From the bestselling author of The Templars, Dan Jones's epic new history tells nothing less than the story of how the world we know today came to be built.
'An audacious, entertaining page-turner. Dan Jones covers a thousand years of history with elegance and panache' Dan Carlin, Hardcore History
'Dan Jones is in a class of his own ... Read this book to wrap your head around 1,000 years of history with as much ease and enjoyment as relaxing into a good novel' Professor Suzannah Lipscomb
Dan Jones's epic new history tells nothing less than the story of how the world we know today came to be built. It is a thousand-year adventure that moves from the ruins of the once-mighty city of Rome, sacked by barbarians in AD 410, to the first contacts between the old and new worlds in the sixteenth century. It shows how, from a state of crisis and collapse, the West was rebuilt and came to dominate the entire globe. The book identifies three key themes that underpinned the success of the West: commerce, conquest and Christianity.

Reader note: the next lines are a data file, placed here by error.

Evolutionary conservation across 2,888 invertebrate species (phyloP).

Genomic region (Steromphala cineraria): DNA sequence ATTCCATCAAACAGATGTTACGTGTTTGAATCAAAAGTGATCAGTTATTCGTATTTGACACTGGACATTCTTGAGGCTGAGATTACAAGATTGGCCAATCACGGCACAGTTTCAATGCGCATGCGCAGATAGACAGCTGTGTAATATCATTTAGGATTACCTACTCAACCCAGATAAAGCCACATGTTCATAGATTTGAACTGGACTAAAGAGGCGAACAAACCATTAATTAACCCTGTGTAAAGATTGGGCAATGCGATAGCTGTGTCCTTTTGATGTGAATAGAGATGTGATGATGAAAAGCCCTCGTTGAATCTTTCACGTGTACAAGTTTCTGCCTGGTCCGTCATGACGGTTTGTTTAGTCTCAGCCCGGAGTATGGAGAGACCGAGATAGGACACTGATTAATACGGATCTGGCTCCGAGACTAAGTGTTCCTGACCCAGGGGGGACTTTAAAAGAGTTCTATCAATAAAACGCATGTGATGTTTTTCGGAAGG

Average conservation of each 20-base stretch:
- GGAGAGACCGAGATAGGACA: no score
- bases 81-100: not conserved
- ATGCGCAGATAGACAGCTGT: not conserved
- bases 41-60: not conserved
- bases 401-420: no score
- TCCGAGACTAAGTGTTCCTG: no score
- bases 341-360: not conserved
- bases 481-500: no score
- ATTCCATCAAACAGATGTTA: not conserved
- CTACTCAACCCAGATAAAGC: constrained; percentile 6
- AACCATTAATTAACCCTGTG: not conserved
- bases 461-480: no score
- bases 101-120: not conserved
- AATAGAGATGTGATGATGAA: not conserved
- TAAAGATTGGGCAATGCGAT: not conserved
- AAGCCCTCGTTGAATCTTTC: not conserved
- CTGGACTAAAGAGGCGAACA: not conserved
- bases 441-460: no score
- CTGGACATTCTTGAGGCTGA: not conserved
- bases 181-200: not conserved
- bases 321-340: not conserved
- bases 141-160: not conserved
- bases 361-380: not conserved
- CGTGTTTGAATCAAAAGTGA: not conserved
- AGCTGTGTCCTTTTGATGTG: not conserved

Across 16 chapters, blending Dan Jones's trademark gripping narrative style with authoritative analysis, Powers and Thrones shows how, at each stage in this story, successive western powers thrived by attracting – or stealing – the most valuable resources, ideas and people from the rest of the world. It casts new light on iconic locations – Rome, Paris, Venice, Constantinople – and it features some of history's most famous and notorious men and women.
This is a book written about – and for – an age of profound change, and it asks the biggest questions about the West both then and now. Where did we come from? What made us? Where do we go from here?
Also available in audio, read by the author.
'Exhilarating, epic, sword-swinging history ... Jones enlivens the narrative with bloodcurdling details and arresting turns of phrase' TLS, on The Templars.
'When it comes to rip-roaring medieval narratives, Jones has few peers, and in The Templars he finds the perfect subject' Sunday Times History Books of the Year.
'Stonking narrative history told with pace, wit and scholarship' Observer, on Magna Carta